Validate Answers with Your Hosting Software

If you ask a seemingly simple question of law firm or law department lawyers such as, “What was your total cash compensation in the last fiscal year?”, the format of the answers you receive will be far from simple. One person will enter “$100,000,” another “one hundred thousand,” a third will enter “100,000 dollars,” while a fourth will put in “was $100,000.” Although a human knows instantly and correctly how to interpret each variation, they will confound your comparatively rigid computer. To it, those obvious comp answers will be treated “character” answers and in that form will be unusable for any calculations. If a computer reads a mixed variable, comprised of numbers and letters for example, it will interpret them as the simplest format: character text.

To avoid the annoying cleanup that conversion of character text to numbers requires, your question (or instructions should specify what respondents should and should not do when they fill in the answer. “Only enter digits. Do no enter commas, dollar signs ($), decimal points, or any text. For example, just enter “150000.”

However, despite your careful and detailed specifications, your busy, sloppy, or stubborn respondents will nevertheless find ways to stumble into error. “To err is human,” so what is the second line of defense? Validation checks.

Presumably, your hosting software lets you specify that only digits can be entered for the answer. If someone tries to sneak in a “thousand” or a decimal point, an error message will appear on the screen that chides them, gently, for the infraction. It should also guide them how to correct it. The software might not allow them to move to the next question until they have removed the impermissible text, or it might bar them at the end from submitting their responses until the mistake is fixed.

Validation rules help with other kinds of answers. When you ask for the respondent’s last name, you don’t want them to prefix it with “Mr.”, “Mrs.”, or “Ms.,” nor add an honorific such as “Dr.”, “Professor” or “Esq.” Again, the first prophylactic is the question: “What is your last name, without any additions such as marital status or professional degrees?” My style, however, is to keep the question as unembellished as possible, and to put instructions in parentheses at least or in a separate instruction line.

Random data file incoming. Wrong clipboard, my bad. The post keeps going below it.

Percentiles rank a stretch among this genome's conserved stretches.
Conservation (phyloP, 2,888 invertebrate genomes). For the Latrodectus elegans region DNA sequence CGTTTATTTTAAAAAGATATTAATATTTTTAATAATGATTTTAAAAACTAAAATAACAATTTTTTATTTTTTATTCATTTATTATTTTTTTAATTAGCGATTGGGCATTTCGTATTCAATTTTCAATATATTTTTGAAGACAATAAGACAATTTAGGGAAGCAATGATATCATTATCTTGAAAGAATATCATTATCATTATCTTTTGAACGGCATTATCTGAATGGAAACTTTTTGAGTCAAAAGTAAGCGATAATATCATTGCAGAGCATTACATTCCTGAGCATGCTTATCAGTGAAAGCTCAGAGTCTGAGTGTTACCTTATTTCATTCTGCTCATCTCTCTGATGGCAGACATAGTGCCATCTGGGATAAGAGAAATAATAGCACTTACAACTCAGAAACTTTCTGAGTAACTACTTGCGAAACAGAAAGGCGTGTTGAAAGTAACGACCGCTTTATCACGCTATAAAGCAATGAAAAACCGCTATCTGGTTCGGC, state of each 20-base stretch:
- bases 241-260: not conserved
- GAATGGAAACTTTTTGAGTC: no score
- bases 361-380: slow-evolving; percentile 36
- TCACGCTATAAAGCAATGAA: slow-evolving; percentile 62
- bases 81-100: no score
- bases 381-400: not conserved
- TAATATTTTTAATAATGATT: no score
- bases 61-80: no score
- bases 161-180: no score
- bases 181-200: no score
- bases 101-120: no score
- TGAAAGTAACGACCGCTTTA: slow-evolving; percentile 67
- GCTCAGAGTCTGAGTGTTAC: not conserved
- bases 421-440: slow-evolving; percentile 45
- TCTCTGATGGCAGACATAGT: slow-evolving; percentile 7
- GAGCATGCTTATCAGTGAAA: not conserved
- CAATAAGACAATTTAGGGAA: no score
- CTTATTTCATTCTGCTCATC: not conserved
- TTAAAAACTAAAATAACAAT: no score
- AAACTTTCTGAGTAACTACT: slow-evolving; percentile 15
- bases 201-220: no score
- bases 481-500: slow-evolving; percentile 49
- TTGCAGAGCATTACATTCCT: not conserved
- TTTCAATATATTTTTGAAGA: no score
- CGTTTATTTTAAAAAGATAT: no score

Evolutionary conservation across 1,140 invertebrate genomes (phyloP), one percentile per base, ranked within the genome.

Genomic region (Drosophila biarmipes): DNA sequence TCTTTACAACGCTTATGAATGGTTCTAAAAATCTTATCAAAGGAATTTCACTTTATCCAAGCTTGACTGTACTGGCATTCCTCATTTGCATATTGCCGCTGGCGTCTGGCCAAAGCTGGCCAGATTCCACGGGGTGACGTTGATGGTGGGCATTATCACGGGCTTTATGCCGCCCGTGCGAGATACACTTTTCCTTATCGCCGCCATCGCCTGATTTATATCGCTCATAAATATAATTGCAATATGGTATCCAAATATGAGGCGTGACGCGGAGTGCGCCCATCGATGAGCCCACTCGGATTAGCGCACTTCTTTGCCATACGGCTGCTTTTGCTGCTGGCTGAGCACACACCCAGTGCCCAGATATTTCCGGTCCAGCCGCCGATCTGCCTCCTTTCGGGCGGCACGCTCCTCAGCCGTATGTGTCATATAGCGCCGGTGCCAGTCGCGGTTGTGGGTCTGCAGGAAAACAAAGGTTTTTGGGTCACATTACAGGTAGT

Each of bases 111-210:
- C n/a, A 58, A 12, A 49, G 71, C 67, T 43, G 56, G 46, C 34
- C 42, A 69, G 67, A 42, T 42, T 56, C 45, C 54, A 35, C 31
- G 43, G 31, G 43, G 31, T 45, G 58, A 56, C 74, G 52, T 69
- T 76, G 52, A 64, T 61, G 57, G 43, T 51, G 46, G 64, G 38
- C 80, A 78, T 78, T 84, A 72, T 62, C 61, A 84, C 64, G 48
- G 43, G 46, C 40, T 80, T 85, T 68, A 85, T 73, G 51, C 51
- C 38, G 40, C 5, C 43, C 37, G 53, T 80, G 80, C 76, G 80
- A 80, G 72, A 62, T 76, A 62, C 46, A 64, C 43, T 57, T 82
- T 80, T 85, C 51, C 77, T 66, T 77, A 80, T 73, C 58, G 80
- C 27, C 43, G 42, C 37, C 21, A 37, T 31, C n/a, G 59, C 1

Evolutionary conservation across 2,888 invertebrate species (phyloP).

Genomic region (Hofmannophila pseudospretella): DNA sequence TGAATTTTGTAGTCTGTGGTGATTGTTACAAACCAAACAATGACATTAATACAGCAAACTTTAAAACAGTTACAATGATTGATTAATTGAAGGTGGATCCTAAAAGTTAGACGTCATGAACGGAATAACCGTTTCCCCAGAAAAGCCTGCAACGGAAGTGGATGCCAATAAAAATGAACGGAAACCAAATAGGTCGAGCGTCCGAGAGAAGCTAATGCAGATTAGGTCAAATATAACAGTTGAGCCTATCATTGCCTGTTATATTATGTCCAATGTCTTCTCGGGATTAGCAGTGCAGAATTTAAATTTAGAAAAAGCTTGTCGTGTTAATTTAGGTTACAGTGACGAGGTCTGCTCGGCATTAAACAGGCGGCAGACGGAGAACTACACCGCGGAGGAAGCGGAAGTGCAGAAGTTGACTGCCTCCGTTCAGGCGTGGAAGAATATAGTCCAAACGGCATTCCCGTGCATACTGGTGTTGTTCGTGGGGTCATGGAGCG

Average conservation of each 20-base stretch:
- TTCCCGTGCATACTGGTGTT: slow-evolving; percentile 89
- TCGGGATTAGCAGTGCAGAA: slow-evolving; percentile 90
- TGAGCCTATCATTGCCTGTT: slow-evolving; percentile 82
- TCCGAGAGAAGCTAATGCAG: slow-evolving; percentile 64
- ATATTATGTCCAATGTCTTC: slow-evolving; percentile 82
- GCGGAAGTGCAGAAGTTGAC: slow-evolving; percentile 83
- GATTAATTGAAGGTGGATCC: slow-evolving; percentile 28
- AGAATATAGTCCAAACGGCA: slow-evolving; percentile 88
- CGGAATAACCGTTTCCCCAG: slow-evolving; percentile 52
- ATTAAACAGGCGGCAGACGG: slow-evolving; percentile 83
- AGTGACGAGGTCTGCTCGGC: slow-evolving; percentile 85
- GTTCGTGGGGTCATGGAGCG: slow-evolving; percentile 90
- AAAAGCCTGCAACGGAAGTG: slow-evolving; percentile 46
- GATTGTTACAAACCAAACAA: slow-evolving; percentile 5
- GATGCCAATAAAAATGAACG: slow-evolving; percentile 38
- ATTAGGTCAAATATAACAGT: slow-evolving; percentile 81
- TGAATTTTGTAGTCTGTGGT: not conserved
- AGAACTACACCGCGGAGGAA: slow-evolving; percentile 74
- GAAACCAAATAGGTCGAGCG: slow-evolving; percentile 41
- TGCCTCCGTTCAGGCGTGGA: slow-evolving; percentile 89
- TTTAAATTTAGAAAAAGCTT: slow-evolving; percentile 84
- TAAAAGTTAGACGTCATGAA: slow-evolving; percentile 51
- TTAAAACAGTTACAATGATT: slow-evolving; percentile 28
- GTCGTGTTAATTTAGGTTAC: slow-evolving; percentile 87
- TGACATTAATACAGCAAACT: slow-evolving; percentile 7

As a fallback, the survey software might spot spaces in the answer and remind the respondent to conform to the instructions. The same ideas can help you obtain the names of cities with the state abbreviation or full expansion: “Charlotte” not “Charlotte, NC” or “Charlotte, North Carolina.” This presents a trickier validation test, so you might break the city and the state into two questions (or entries).

Here’s another situation. My legal industry surveys often ask for names of law firms. I ask for the first two names only, because the two-name versions are easier to merge and match. But the answerers don’t oblige; they write “Morrison & Rees, LLP” and I have to clean up those non-standard forms. Validation rules might be able to lighten the load.

Consider yet another instance where standardization at the point of data entry can save hours of repair. I ask questions about software used by the respondent. No matter how clearly and carefully explain that I would like them to give the vendor’s name and then the package name, followed by a semi-colon – “SurePoint Advantage; Aderant Expert” – the blooming buzzing confusion of real life thwarts me. And the limited tools of validation inspections don’t seem to work. I could remind them to enter semi-colons and ask in the next question, “Did you follow the format of “vendor package;?” But respondents could rebel that you are asking them to do your work for you; “it’s asking enough of me to take the time to get the basics in. You figure it out!”

Finally, on the topic of obtaining cleaner answers (aside from creating multiple-choice questions or drop-down lists), here’s another option. The answer space might contain formatting clues. For example, if you’re asking for an allocation of percentages of time spent on various tasks over a period, the answer space might have a percentage symbol (“%”) or abbreviation (“pct.”) on the right side of the data entry box (or a dollar sign to the left of the box). They encourage what to fill in (percentage numbers only) and discourage what not to fill in (a percentage symbol, abbreviation, or currency symbol).